It is pointless to know where the way leads. Think only of the first step. The rest will come.
— Sams of Tabriz
It was time for my first big step. I was finally able to bear my own weight after a bike accident resulting in six weeks of complete dependence on everyone around me. My heart was full of gratitude, but my balance was precarious as I ditched the surgery boot and slowly began to reclaim my own two feet.
This is when I convinced my husband that we should take our first road trip in forty years. It made sense, I argued, using Lockdown Logic, for him to drive and for me to ride with my foot elevated on the dashboard for several days along western edge of the continent from Oregon to the Southern edge of our country. Lockdown Logic said that it was time to use that car we bought just before the pandemic. It said that we should get out of our little bubble and drive, not fly. Some of my lifelong friends had been planning a gathering for a year in San Diego, so logic said that now must be time to hazard a trip out of the cocoon. In addition, secretly I wanted to reconnect with my rural roots by simple human interaction in more far-flung parts of this divided land we hear so much about.
Half-way through the trip, I bragged to my friends about our small safe haven of a city, especially our local school board. We live in college town with a deep dedication to education. Our little city leans left in a state that is famously unpredictable. We’re well outside of the newly vilified city of Portland, so we’ve seen few so-called culture wars.
While we were traveling, we saw proof of a country more united than the news would have us believe. Except for a few drivers who didn’t like our slower pace as we followed directions like the old codgers we are, we were met by human kindness throughout our trip, whether red or blue. We saw little mask or anti-mask mania. Little evidence of vax wars. We came back relieved, ready to report that rumors of civil war are greatly exaggerated.
So the first big step back to “normal,” was a complete success.
The second day after our return, I went down to my local food cooperative, where I ran into a friend who filled me in on local news, referring me to the New York Times. One of our bright lights, Sami Al-Abdrabbuh, our school board chairman, had been under physical threat almost since he was re-elected by a landslide.(More here)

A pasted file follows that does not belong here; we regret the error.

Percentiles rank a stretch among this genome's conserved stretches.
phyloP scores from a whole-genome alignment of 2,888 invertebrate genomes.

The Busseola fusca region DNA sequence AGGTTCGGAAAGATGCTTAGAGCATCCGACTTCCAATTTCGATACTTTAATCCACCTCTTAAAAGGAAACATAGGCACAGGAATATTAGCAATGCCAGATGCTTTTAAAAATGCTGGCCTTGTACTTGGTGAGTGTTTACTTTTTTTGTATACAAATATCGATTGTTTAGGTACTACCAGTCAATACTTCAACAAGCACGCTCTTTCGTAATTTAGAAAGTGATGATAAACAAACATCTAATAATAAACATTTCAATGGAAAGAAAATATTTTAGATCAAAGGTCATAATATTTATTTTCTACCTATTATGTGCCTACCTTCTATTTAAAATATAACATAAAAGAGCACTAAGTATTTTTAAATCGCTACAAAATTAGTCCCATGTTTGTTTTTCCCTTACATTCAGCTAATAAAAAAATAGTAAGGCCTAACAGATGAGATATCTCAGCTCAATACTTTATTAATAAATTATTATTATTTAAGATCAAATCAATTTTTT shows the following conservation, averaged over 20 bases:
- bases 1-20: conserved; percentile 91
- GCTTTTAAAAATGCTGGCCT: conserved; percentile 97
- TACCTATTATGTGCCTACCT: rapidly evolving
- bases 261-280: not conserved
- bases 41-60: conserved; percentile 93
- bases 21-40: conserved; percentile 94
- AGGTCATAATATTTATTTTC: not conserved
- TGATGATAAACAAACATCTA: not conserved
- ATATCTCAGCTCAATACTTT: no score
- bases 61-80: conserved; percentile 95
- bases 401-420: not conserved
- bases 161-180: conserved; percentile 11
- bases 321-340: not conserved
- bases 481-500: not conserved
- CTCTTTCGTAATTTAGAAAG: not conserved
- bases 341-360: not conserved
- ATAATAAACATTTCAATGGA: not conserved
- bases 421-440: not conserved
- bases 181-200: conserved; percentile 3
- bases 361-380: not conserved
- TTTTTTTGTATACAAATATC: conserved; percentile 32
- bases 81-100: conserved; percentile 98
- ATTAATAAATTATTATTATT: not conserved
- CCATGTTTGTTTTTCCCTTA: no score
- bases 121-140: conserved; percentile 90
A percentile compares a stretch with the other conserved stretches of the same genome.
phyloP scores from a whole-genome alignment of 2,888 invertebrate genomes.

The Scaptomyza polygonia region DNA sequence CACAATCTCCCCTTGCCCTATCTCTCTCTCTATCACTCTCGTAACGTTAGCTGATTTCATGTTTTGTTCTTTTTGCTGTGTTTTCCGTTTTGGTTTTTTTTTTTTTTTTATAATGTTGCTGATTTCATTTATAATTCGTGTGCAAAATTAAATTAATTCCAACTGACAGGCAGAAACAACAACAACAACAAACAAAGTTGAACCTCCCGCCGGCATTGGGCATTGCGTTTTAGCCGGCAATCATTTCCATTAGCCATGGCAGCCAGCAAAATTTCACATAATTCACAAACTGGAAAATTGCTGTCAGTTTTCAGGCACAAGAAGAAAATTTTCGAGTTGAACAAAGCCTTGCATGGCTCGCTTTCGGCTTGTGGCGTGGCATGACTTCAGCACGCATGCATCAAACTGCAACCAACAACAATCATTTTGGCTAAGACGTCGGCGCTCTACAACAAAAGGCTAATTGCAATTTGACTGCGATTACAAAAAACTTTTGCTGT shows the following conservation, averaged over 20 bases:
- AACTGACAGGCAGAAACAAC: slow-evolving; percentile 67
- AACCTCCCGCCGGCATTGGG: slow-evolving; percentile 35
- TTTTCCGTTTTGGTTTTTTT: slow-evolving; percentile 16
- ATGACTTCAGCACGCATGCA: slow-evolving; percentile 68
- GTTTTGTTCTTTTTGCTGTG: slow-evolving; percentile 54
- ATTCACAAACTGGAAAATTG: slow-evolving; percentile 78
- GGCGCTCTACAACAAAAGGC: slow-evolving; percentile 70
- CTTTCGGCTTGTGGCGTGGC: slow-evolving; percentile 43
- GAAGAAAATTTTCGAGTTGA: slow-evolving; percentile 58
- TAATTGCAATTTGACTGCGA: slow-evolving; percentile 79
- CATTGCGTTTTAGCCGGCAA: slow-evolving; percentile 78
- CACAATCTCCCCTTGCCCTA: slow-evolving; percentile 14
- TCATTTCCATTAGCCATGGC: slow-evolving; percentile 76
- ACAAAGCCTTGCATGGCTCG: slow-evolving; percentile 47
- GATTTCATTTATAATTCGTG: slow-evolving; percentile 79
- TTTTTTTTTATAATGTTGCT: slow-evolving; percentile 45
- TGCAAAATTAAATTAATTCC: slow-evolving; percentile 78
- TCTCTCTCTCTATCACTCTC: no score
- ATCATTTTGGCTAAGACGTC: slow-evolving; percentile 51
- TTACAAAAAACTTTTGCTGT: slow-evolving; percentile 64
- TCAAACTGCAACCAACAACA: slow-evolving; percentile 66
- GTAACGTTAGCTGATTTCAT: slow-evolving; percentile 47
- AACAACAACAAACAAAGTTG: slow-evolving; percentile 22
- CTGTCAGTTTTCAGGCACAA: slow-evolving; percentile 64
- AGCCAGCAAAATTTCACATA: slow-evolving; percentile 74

I began to doubt my recent travel experience and felt the cocoon calling me back. After a couple days, I remembered one of my favorite quotations, attributed to Rumi’s teacher Shams: It is pointless to know where the way leads. Think only of the first step. The rest will come. I know that I can’t un-step that first forward step toward my fellow beings. All I can do now is get stronger, more educated, and more flexible to prepare for the next step. So I‘ve been educating myself on harassment and cyber threats. By moving out of denial and into reality, I armed myself with information about how I can take a more grounded and informed stand to support my very real oasis of a community..
I want to reboot stronger and lighter. My second step has been to return to my physical therapy schedule. Who knows what the next step will bring? For now, it’s showing up for my body so that I can take more balanced and healing steps. It turns out that this is the perfect time for this challenge, what with all the traditional expectations and the challenge of reconnecting during upcoming holidays . My prayer is that I remember all the lessons of the last two years as I continue into the future with step after ever-stronger informed step.
May we all notice human kindness permeating our coming days. May we move forward to the beat of our shared heart, our shared humanity, our shared planet…
Her country, newly
humbled by fear
called to her,
offering its western perimeter.
A whiff of youthful memory
cried out, which caused her to
stare sit stretch
and then sit again,
watching sky television
a dream of a parched world
not the same as before
ocean met dunes
rocks stood sentinel
days were fruitfully spent
moving under bowl of big blue
cities came and went
with humans still busy
annoying other humans
passing on the right
honking from the left
and then the gusty rain came
erasing it all in a big wet huff
and after that there was this:
a miniature freeway oasis
appearing from the fog
with fairy lights and
breakfast in little brown bags
but most of all the kindness
of a muscle flexed, a stranger’s hand
lifting a bag, opening a door
just because you with your cane
could use one.
During my slow recovery from a broken bone and surgery this fall, I’ve given myself the luxury of silk. Spiderweb Silk. The spider on my windowsill creates its miracle of tensile strength slowly and steadily. As I watch I think of the body magic that is healing my body with very little help from me. With plenty of time on my hands and a new curiosity, I’ve dipped into the human Interweb to find out more about spiders.
Newsflash! Spiders aren’t all hairy monsters who devour their own. Only some of them. About 40% can get cranky enough to consume each other. Biologists who focus on the social life of spiders discovered that adult spiders seem to forget how to behave together after being alone too long, which causes them to become aggressive. They’re still not sure why some spider species like to hang out together while many eat spiders if given the chance. As it turns out, spiders raised in groups almost never try to eat even unfamiliar spiders. When they remain together, they respond to chemical cues and remain tolerant. But when they’ve been isolated, the familiarity is lost, and that’s what leads to intolerant and aggressive behavior.